ht. heart, pc. pericardial cavity, pl.p. pleural cavity. Ig. lung. al. alimentary tract, ao. dorsal aorta, ch. notochord. rp. rib. st. sternum, sp.c. spinal cord. ++++++++++++++++++++++

By these changes the pericardial cavity is converted into a closed bag, completely surrounded at its sides by the two lateral halves of the body cavity, which were primitively placed dorsally to it. These two sections of the body cavity, which in the chick remain in free communication with the undivided peritoneal cavity behind, may, from the fact of their containing the lungs, be called the pleural cavities.

Histological differentiation

The fifth day may also be taken as marking the epoch at which histological differentiation first becomes distinctly established and begins to make great progress.

It is of course true that loi)g before this date, even from the earliest hours, the cells in each of the three fundamental layers have ceased to be everywhere alike. Nevertheless the changes undergone by the several cells have been few and slight. The cells of epiblastic origin, both those going to form the epidermis and those included in the neural involution, are up to this time simple more or less columnar cells ; they may be seen here elongated, there oval, and in another spot spheroidal ; here closely packed, with scanty protoplasm, there scattered, with each nucleus well surrounded by cellsubstance ; but wherever they are found they may still be recognized as cells of a distinctly epithelial character. So also with the cells of hypoblastic origin, whether simply lining the alimentary canal or taking part in the formation of the compound glands. Even in the mesoblast, which undergoes far more changes than either of the other layers, not only increasing more rapidly in bulk but also serving as the mother tissue for a far greater number of organs, the alterations in the individual cells 1 are, till near upon the fifth day, insignificant. Up to this time the mesoblast may be spoken of as consisting for the most part of little more than indifferent tissue : of nuclei imbedded in a protoplasmic cell-substance. In one spot the nuclei are closely packed together, and the cell-substance scanty and compact; at another the nuclei are scattered about with spindle-shaped masses of protoplasm attached to each, and there is a large development either of intercellular spaces or of intracellular vacuoles filled with clear fluid. The protoplasm differs in various places, chiefly in being more or less granular, and less or more transparent, having as yet undergone but slight chemical transformation. Up to this epoch (with the exception of the early differentiated blood and muscles of the muscle plates) there are no distinct tissues, and the rudiments of the various organs are simply marked out by greater or less condensation of the simple mesoblastic substance.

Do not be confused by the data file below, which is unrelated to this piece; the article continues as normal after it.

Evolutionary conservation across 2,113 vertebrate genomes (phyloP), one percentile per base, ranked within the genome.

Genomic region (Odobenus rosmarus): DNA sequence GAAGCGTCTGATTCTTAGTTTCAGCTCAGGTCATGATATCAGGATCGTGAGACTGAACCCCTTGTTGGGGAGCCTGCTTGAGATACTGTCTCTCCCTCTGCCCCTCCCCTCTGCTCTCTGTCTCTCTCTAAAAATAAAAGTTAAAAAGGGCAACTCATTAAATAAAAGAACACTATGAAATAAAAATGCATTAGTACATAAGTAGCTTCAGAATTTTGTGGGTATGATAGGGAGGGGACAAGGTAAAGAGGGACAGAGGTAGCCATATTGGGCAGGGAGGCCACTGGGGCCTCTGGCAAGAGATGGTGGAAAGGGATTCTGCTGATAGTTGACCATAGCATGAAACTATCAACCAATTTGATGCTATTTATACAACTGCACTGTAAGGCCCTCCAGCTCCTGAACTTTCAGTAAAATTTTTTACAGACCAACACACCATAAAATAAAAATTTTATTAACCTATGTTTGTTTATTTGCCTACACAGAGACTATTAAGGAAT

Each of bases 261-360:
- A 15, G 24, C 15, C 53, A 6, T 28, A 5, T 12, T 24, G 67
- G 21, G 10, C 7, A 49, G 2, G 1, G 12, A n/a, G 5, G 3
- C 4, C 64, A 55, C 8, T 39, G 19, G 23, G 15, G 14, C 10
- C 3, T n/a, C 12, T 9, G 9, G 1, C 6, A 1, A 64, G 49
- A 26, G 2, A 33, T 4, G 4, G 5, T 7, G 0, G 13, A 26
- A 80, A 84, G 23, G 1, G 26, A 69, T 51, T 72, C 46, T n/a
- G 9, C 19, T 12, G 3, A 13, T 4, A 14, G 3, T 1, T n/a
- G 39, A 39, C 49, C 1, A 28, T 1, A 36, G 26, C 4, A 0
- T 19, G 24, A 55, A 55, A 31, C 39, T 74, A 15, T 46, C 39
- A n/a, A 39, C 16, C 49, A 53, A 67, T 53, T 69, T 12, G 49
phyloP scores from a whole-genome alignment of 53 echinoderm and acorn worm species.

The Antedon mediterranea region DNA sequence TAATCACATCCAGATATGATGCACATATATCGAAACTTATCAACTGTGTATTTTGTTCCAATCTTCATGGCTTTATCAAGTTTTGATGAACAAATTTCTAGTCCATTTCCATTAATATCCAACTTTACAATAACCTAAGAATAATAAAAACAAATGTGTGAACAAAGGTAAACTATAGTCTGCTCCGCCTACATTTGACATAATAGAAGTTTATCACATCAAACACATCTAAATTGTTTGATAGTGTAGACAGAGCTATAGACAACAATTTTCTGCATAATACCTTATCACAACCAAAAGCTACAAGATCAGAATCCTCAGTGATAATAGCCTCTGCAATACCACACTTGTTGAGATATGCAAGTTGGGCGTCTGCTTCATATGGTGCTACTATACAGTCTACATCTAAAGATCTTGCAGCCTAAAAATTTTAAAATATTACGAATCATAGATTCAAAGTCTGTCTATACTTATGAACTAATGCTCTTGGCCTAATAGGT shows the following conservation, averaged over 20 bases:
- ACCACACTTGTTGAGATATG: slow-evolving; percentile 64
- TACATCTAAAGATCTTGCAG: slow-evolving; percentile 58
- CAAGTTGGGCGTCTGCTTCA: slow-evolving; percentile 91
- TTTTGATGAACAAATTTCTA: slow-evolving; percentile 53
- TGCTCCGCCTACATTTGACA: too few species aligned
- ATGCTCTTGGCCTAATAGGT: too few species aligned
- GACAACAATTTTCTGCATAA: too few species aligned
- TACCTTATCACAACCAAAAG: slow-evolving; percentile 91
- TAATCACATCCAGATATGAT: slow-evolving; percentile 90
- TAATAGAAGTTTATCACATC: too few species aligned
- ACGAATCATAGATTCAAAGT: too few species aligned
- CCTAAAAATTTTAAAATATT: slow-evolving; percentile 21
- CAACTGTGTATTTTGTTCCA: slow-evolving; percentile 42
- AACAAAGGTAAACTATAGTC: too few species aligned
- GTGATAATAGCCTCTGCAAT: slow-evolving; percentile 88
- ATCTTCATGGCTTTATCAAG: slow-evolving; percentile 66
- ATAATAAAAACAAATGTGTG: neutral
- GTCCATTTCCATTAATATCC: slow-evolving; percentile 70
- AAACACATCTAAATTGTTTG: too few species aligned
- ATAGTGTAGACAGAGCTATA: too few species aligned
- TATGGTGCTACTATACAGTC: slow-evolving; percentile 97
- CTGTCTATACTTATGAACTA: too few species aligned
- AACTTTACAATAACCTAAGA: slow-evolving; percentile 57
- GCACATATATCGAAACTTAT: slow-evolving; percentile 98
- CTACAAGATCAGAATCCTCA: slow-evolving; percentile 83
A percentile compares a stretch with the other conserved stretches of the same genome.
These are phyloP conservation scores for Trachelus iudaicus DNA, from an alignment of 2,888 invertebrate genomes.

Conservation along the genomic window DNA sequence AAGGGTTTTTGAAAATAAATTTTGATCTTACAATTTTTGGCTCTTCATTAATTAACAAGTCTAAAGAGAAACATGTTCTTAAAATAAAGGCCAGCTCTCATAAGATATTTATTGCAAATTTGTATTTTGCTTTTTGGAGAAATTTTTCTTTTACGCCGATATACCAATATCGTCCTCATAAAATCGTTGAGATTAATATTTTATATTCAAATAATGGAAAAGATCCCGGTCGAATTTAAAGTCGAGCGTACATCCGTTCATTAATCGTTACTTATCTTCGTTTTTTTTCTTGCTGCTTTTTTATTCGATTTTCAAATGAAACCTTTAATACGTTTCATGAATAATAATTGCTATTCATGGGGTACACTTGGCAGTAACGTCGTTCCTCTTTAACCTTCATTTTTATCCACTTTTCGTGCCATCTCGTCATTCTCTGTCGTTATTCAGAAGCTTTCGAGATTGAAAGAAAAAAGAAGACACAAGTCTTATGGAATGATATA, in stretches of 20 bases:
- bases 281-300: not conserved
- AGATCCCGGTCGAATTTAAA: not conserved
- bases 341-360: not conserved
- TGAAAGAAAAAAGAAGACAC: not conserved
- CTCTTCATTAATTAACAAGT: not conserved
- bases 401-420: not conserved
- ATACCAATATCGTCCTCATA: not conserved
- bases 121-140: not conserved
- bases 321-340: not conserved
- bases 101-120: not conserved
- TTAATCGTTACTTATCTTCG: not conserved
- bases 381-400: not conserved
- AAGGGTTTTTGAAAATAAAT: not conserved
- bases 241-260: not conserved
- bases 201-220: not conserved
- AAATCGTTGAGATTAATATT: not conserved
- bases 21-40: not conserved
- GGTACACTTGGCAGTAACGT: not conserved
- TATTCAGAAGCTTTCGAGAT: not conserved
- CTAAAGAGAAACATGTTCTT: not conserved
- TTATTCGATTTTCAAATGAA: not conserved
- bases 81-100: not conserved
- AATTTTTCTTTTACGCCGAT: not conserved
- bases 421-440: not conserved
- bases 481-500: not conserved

From the fifth day onwards, however, histological differentiation takes place rapidly, and it soon becomes possible to speak of this or that part as being composed of muscular, or cartilaginous, or connective, &c. tissue. It is not within the scope of the present work to treat in detail of these histogenetic changes, for information concerning which we would refer the reader to histological treatises. We have already had occasion to refer

1 With the exception of the cells of the middle part of the inner layer of the muscle-plates, which we have seen become converted into longitudinal muscles on the third day (p. 187).

incidentally to many of the earliest histological events, and shall content ourselves by giving a brief summary of the derivation of the tissues of the adult animal from the three primary layers of the blastoderm.

The epiblast or upper layer of many embryologists forms primarily two very important parts of the body, viz. the central nervous system and the epidermis.

It is from the involuted epiblast of the neural tube that the whole of the grey and white matter of the brain and spinal cord appears to be developed, the simple columnar cells of the epiblast being apparently directly transformed into the characteristic multipolar nerve-cells. The whole of the sympathetic1 nervous system and the peripheral nervous elements of the body, including both the spinal and cranial nerves and ganglia, are epiblastic in origin.

The epithelium (ciliated in the young animal) lining the canalis centralis of the spinal cord, together with that lining the ventricles of the brain, all which cavities and canals are, as we have seen, derivatives of the primary neural canal, is the undifferentiated remnant of the primitive epiblast.

The epiblast, as we have said, also forms the epidermis, not however the dermis, which is of mesoblastic origin. The line of junction between the epiblast and the mesoblast coincides with that between the epidermis and the dermis. From the epiblast are formed all such tegumentary organs or parts of organs as are epidermic in nature.

(1The details of the development of the sympathetic system have only been imperfectly worked out in the chick. We propose deferring our account of what is known on this head to the second part of this work dealing with the Mammalia. We may here state, however, that the whole of the chain of the sympathetic ganglia is developed in continuity with the outgrowths from the wall of the neural tube which give rise to the spinal nerves.)

In addition to these, the epiblast plays an important part in the formation of the organs of special sense.